Fitness tracking app Strava accidentally revealed the location of a secret U.S. Army base due to the program’s GPS capabilities tracking the movement of soldiers using the app.
The Guardian reports that fitness tracking app Strava may have revealed sensitive information about a secret U.S. Army base. Strava released a data visualization map which shows fitness activity and running maps recorded by users. The November 2017 map revealed 3 trillion individual GPS data points uploaded to Strava by users. It was then noted by military analysts that certain routes tracked on the map revealed sensitive information and location details of military personnel using the app. This was first noted by Nathan Ruser, an analyst with the Institute for United Conflict Analysts.
Ruser stated that the heat map generated by Strava “looks very pretty” but is “not amazing for Op-Sec [Operational Security]. US Bases are clearly identifiable and mappable.” Ruser continued to say, “If soldiers use the app like normal people do, by turning it on tracking when they go to do exercise, it could be especially dangerous.” Rusher highlighted one particular track saying that it “looks like it logs a regular jogging route.”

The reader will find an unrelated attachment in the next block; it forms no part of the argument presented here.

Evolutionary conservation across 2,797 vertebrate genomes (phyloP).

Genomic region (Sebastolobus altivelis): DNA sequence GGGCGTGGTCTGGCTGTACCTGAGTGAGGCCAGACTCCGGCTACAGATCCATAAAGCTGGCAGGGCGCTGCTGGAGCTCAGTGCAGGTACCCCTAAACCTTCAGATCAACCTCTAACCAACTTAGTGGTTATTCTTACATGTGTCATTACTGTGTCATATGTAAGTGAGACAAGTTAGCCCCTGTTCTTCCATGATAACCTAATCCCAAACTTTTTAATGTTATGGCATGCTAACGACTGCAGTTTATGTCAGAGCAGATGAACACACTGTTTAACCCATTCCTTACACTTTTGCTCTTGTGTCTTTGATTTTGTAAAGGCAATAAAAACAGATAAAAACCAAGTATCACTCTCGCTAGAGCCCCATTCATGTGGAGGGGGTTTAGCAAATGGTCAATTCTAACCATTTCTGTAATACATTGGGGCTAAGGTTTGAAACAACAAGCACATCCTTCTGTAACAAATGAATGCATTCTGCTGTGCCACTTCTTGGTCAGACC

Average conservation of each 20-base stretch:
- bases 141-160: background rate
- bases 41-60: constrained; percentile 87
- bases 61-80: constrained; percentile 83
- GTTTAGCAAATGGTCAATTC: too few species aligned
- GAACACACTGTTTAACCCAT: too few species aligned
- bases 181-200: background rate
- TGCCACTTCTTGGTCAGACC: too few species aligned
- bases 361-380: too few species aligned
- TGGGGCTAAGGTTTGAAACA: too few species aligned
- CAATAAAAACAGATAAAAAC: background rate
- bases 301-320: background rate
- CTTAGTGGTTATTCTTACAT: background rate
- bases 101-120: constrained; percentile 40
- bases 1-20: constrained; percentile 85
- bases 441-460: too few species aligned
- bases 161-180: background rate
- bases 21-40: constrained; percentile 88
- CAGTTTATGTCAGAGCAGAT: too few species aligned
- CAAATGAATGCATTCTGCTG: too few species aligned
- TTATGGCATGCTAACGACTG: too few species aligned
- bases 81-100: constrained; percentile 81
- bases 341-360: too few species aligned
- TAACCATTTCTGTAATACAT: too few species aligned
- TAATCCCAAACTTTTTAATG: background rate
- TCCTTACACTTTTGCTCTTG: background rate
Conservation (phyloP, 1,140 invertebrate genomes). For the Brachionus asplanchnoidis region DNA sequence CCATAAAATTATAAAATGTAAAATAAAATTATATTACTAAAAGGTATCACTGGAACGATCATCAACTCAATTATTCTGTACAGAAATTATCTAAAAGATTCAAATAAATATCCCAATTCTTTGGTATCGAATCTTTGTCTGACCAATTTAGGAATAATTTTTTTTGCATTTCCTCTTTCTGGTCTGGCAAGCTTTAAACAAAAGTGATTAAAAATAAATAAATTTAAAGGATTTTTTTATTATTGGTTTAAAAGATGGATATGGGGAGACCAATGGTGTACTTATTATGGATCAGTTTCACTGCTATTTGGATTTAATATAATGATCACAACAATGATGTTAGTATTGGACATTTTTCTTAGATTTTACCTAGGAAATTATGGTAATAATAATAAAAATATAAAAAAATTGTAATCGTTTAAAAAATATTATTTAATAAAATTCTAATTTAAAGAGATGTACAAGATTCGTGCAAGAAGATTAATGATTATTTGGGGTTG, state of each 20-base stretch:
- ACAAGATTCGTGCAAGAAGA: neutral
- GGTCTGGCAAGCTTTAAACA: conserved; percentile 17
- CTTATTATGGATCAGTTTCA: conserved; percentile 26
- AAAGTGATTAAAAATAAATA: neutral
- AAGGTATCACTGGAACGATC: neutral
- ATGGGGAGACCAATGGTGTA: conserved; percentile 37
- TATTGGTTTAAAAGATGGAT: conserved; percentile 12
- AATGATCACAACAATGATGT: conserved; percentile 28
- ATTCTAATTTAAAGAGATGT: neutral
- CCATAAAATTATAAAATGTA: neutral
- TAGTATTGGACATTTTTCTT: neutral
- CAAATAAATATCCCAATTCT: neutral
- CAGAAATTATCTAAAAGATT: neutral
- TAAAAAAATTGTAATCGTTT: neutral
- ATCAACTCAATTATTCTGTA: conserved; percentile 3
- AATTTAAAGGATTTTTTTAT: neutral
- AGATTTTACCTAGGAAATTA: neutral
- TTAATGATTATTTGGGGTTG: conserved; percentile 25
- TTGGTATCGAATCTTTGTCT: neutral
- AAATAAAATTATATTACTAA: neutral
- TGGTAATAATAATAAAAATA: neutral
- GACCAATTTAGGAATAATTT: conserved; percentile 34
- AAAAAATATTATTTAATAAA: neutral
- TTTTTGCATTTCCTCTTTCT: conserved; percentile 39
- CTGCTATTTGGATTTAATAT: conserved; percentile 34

If soldiers use the app like normal people do, by turning it on tracking when they go to do exercise, it could be especially dangerous. This particular track looks like it logs a regular jogging route. I shouldn't be able to establish any Pattern of life info from this far away pic.twitter.com/Rf5mpAKme2
— Nathan Ruser (@Nrg8000) January 27, 2018
Analyst Tobias Schneider also commented on the map saying, “In Syria, known coalition (ie U.S.) bases light up the night. Some light markers over known Russian positions, no notable colouring for Iranian bases … A lot of people are going to have to sit through lectures come Monday morning.” It would appear that users of the app based in Afghanistan, Djibouti, and Syria are almost exclusively military personnel, which means that military bases stand out as a stark contrast amongst the surrounding areas.
The new heatmap released by Strava was an update of their map from 2015, Strava announced that “this update includes six times more data than before – in total 1 billion activities from all Strava data through September 2017. Our global heatmap is the largest, richest, and most beautiful dataset of its kind. It is a direct visualization of Strava’s global network of athletes.”
Strava noted a number of visible events and locations on the heatmap, such as the route of the Camino de Santiago in Northern Spain and the Ironman triathlon in Kona, Hawaii, but the company did not comment on any military locations. They did note one desert location, discussing the Burning Man festival saying “The unique pentagonal pattern of Burning Man’s pop-up city is forever etched into the Heatmap, thanks to all the runners and cyclists who have used Strava to explore it.”